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Adventist Mission

The Missionary Gramophone

Running to the Halliwells, he pleaded, “Let’s not land here! They’re going to cut off our heads! Let’s go back!”

Waciri grew up listening to stories from his grandmother about Leo and Jessie Halliwell, the Luzeiro missionaries who brought health and hope to the people of the Amazon jungle.

His grandmother told how her father, the tribal chief, made the first contact with Leo Halliwell. At the time, they could only communicate using signs, because the tribal people did not speak Portuguese. But he understood that the Halliwells had come to help the people, and welcomed them into his tribe.

A special friendship and trust developed between the chief and the Halliwells, and little by little the chief introduced the Halliwells to neighboring tribes. He told the other tribes, “These people have come to help the community; they haven’t come to kill anyone. They want to give life to the people.”

The Gramophone

One item of special interest to the villagers was a hand-cranked gramophone. When the Halliwells first entered a village, they set up their gramophone and played recordings of Christian hymns. The people loved the music, and word about this special machine spread quickly along the river villages.

Sometimes the Halliwells traveled to unentered villages without their friend, the tribal chief. On one such occasion, the Luzeiro was headed into a very dangerous community, known as the “head cutters”—a tribe known for its cruelty.

As the Luzeiro was approaching the village, a young man who was helping the Halliwells on the boat caught sight of some of the tribesmen along the shore. The men were pointing at the Luzeiro, and then pointing to the side of their heads. They repeated this gesture, and the young man was certain they were preparing to cut off their heads.

Running to the Halliwells, he pleaded, “Let’s not land here! They’re going to cut off our heads! Let’s go back!”

“No,” said Leo Halliwell, knowing that they needed to enter this village too. “Be calm,” he told the young man as the Luzeiro pulled up to the shore.

Stepping off the boat, Leo Halliwell greeted the tribesmen, who kept pointing to the side of their heads. Suddenly, he realized that they were pointing specifically to their ears—they wanted to hear the gramophone!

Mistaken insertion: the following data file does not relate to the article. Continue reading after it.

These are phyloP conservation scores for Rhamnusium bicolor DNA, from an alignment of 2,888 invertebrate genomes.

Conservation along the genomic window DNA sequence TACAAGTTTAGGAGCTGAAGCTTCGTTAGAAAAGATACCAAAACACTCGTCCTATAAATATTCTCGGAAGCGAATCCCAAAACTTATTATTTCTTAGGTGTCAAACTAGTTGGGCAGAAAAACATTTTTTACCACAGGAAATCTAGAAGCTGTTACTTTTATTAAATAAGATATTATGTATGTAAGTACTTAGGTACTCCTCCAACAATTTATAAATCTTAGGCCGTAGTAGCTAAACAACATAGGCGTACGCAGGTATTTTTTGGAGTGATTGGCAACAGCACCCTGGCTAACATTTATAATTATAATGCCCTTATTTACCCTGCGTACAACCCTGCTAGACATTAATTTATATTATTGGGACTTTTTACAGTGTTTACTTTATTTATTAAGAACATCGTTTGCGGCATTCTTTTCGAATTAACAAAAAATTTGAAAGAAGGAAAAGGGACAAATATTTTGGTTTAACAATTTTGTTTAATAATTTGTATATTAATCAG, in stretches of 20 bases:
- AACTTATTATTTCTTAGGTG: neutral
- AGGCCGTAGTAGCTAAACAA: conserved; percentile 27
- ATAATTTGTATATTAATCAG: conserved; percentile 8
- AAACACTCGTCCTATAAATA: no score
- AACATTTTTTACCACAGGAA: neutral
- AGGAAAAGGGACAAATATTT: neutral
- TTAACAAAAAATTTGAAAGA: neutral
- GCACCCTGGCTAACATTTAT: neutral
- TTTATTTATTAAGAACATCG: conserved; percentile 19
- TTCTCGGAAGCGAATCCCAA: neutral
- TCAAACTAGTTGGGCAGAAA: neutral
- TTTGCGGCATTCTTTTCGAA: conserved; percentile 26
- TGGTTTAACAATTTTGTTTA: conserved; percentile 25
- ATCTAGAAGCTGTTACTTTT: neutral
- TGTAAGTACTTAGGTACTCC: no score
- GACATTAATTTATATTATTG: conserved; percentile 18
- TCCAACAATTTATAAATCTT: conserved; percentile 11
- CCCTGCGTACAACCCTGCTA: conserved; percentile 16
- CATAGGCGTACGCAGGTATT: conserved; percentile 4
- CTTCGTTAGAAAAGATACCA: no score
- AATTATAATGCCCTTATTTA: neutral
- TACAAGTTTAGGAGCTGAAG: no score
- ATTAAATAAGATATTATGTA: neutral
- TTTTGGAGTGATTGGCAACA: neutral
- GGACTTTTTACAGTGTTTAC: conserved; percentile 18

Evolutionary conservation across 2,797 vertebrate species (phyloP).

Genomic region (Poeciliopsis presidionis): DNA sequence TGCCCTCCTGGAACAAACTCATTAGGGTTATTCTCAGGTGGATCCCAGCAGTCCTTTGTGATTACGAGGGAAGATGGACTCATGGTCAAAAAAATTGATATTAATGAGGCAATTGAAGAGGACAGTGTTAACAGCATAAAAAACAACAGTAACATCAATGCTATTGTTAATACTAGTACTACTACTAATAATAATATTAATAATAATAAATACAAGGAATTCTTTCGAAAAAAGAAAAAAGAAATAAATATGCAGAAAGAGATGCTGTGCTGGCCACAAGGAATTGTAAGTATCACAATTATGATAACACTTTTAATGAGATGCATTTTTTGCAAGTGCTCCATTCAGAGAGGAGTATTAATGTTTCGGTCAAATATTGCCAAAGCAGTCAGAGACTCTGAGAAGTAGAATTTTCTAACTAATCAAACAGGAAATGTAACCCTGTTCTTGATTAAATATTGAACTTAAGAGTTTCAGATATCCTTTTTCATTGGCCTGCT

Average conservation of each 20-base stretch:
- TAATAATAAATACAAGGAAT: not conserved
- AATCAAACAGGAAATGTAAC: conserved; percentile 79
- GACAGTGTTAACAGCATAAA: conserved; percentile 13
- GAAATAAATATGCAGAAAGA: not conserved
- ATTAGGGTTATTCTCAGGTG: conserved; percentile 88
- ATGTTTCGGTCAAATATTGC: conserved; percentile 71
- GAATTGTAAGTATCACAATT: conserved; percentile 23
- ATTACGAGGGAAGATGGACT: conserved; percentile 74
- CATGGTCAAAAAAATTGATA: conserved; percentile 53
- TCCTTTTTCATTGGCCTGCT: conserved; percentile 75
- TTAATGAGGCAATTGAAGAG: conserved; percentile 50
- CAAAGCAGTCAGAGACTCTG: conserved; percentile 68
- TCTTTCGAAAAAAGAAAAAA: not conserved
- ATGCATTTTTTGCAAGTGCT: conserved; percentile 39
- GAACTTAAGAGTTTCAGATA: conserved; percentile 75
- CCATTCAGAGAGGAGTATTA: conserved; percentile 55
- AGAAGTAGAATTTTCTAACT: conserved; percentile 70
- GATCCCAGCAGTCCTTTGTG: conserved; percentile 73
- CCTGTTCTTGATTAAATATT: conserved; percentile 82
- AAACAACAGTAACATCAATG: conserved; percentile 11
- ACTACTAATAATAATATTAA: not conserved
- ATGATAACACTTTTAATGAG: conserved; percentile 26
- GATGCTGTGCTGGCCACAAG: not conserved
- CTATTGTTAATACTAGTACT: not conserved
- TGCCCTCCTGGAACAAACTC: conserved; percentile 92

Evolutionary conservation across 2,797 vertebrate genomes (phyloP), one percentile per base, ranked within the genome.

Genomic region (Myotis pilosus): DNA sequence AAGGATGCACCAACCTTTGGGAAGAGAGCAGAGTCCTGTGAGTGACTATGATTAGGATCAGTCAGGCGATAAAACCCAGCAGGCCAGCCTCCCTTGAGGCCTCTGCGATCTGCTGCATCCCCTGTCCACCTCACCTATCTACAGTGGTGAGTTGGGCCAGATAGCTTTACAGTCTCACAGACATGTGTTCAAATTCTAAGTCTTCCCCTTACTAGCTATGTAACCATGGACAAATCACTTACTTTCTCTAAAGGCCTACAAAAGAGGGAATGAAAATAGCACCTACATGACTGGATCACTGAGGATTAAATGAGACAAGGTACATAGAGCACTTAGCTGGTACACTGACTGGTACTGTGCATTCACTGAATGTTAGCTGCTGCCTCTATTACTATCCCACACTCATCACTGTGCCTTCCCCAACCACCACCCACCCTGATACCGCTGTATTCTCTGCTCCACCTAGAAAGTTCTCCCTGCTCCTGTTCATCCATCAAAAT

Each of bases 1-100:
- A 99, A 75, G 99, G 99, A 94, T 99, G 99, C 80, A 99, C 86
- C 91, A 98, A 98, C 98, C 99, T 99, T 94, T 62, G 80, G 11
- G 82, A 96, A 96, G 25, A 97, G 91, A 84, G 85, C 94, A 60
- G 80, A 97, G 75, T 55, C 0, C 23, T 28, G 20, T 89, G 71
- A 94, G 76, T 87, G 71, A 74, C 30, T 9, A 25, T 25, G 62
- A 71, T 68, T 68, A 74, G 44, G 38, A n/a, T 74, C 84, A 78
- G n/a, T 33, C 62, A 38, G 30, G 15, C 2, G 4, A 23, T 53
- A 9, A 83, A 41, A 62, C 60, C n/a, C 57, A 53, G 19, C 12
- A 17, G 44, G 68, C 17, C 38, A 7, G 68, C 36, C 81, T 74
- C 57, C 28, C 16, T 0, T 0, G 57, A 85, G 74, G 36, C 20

Quickly he set up the gramophone. As the hymns began playing, the tribes people gathered around, with smiles spreading across their faces. The way was opened to reach even this feared tribe with the Adventist message of hope and healing.

Teaching the Chief

Leo Halliwell was careful to keep in touch with his friend, the tribal chief. Little by little he taught him distinctive Biblical teachings, such as how to keep the Sabbath, and about clean and unclean meat.

“My great-grandfather ate a lot of animals,” said Waciri. “So the Halliwells taught him animal by animal. The first to go were wild pigs, then monkeys, followed by turtles. After that he gave up eating unclean fish. At last, just one jungle meat remained—deer.”

Since Waciri’s great-grandfather was the tribal chief, he introduced the concept of clean and unclean meat to the community. It caused a great division, and some people left. The tribe became smaller, but the remaining group continued to practice this rule in their eating habits and it carried to the second and third generation.

Several years ago, the tribe had to leave their jungle village and move to a set apart area on the outskirts of the city of Manaus. Not everyone in the tribe believed in God, and many of them drank alcohol. This led to a lot of fighting within the community.

When Waciri became chief, he banned the use of alcohol within the tribe. Next, he invited everyone in his tribe to keep the Sabbath—currently, half of the tribe members are Sabbathkeepers. Waciri longed however, for his people to have a proper place to worship Tupan, (the word for God in his local language).

The Dream

One night, Waciri had a dream. In his dream he saw a beautiful “House of Tupan,” complete with roof, floor, and walls. When he awoke, Waciri immediately sketched what he had seen in his dream. But he had to wait 12 years for his dream to become a reality.

“At first we didn’t even have one real (the Brazilian currency) to start building with,” Waciri recalled. “But I believed that God would send the money, because He sent me the dream.”

Then one day, the dream started to become real. A load of wood was sent as a gift to the tribe—it was enough to build a roof. Then more material was given—bricks, chairs, a pulpit. Suddenly it all came together and the church was built.

The people worship together each Sabbath in their new church building, and peace has come to their community. “In the beginning we had a lot of fights,” said Waciri. “But God has brought peace to our community. The angry people have become calm, and now most of them are friends. Now, my tribe is at peace.”